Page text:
If our intervention gave the horse any kind of relief we would know within an hour. That's about how long it would take for the first tranquilizer to wear off. Rarely do horses recover from a colic as severe as this but we were going to give Patriot his chance.

I can't even tell you how I felt. I think mostly I was numb. I talked to Lindsay about checking the colt for signs of pain each time she passed his stall to empty her wheelbarrow. Then I went into the house and set the timer for rechecks. The waiting game began.

Jack had told me if the colt was ok after the first hour I should fix him some bran mash. When he began passing the bran mash, I could begin giving him small amounts of soaked grass hay.

The first hour came and went and Patriot actually began to act like he was feeling better. His eye was brighter and his movements more normal. He soon began nosing through the bedding for something to eat. Even though Patriot had shared a mash with his mother on more than one occasion he sure wanted nothing to do with it now.

The vet called checking on the horse's condition every hour. By the third one he decided since Patriot had slurped the water from the bran mash but hadn't really eaten any of it, I should soak a couple of small handfuls of grass hay for the colt to eat. If it came back out his nose we would know that we hadn't really made any progress at all. It was just a lull before a storm.

By evening the colt had been given three different opportunities to eat those small amounts of soaked hay. Each time he had devoured every single blade of grass and slurped up the water it was soaked in as well. At no point did anything reflux. What the colt was ingesting was staying where it belonged. Our next step was to be watching for poop.

I moved the mare and foal out of their stall and put Patriot in there. I wanted to keep and eye on the colt with the webcam. Several times through the night I got up and checked his progress with each time the colt looking just fine.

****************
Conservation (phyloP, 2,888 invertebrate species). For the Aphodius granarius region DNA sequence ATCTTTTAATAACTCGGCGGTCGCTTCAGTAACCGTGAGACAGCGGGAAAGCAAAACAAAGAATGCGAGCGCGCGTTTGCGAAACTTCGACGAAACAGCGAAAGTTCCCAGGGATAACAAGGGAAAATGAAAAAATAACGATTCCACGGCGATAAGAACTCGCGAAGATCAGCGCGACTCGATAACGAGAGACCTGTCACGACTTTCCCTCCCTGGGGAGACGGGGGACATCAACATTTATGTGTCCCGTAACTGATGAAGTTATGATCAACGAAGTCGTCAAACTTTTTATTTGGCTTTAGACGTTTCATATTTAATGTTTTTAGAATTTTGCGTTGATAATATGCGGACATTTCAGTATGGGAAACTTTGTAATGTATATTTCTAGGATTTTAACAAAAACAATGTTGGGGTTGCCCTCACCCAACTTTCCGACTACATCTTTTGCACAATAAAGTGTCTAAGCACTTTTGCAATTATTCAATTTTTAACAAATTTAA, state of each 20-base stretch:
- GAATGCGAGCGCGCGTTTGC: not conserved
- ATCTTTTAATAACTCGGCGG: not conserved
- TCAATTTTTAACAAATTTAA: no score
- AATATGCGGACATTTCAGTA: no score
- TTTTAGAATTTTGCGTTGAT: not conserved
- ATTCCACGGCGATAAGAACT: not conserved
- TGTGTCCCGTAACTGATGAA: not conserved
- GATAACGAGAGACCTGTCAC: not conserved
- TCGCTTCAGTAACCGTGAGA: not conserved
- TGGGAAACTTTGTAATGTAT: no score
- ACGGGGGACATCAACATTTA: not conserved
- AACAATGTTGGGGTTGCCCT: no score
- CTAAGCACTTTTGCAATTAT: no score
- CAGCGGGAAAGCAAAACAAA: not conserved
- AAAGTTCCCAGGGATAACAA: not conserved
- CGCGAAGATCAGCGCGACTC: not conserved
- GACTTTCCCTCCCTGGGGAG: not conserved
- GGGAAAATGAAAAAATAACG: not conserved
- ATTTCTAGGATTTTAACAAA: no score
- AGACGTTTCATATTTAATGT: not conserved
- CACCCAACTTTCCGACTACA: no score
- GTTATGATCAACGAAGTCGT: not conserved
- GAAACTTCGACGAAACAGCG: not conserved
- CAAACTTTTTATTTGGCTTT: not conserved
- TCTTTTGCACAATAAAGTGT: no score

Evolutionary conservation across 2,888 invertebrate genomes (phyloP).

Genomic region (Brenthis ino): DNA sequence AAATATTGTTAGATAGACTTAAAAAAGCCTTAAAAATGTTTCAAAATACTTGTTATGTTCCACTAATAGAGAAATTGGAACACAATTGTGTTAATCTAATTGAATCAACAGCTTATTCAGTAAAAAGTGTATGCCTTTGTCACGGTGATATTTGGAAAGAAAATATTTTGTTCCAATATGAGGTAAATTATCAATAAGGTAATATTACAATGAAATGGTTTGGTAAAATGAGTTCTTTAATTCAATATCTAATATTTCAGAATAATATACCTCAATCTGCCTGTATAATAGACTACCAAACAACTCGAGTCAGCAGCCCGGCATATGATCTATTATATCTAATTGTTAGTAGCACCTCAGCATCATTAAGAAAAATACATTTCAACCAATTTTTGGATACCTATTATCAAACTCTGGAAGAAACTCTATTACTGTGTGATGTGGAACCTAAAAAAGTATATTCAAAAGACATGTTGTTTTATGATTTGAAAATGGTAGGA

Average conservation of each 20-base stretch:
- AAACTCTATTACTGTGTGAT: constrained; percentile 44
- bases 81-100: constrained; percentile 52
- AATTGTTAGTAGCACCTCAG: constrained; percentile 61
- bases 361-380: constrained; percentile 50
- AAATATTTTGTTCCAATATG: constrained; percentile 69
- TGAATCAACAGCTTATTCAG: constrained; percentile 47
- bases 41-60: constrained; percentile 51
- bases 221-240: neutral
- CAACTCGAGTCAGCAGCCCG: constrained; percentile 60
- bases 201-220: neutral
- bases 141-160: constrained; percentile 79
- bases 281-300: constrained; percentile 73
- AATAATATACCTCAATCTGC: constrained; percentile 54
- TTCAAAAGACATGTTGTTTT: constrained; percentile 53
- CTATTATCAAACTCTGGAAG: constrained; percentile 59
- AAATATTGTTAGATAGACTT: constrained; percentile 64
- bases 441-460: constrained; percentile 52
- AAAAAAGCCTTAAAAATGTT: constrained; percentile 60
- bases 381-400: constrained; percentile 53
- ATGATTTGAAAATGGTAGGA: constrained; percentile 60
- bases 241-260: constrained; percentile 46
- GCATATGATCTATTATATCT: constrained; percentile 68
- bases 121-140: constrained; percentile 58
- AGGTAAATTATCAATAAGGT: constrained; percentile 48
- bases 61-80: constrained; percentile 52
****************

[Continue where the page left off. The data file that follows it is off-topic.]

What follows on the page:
By early morning when the vet called there was a very small pile of poop. Only one.......a total of five little dark balls.........but it was poop. The next step was to put him on UlcerGuard twice a day to help heal the lining of his stomach and his normal hay ration soaked and feed over five feedings spaced throughout the day.

So far so good..........Patriot seems to have beaten the odds. We'll know for sure when we see that concoction the vet tubed him with show up out the other end. Once again, I find myself on poop patrol........thank God!

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  1. Thank God indeed! You have had enough trouble for now and need a break! Sure sounds like you & the vet caught this before it was totally out of hand.

    Hugs to you, Lindsay & Patriot!

  2. I'm soo glad to hear the little one is doing better today!! I bet you've never been so excited to see horse poo before huh!

  3. That colt just doesn't look like he feels very well in the picture. LOL

    I read the whole post and am thankful I don't own horses or cows or things like that anymore as I could not stand the sickness they sometimes have. It was bad enough when our dogs got sick and we had to take them to the vets. You do a marvelous job and I am thankful for that.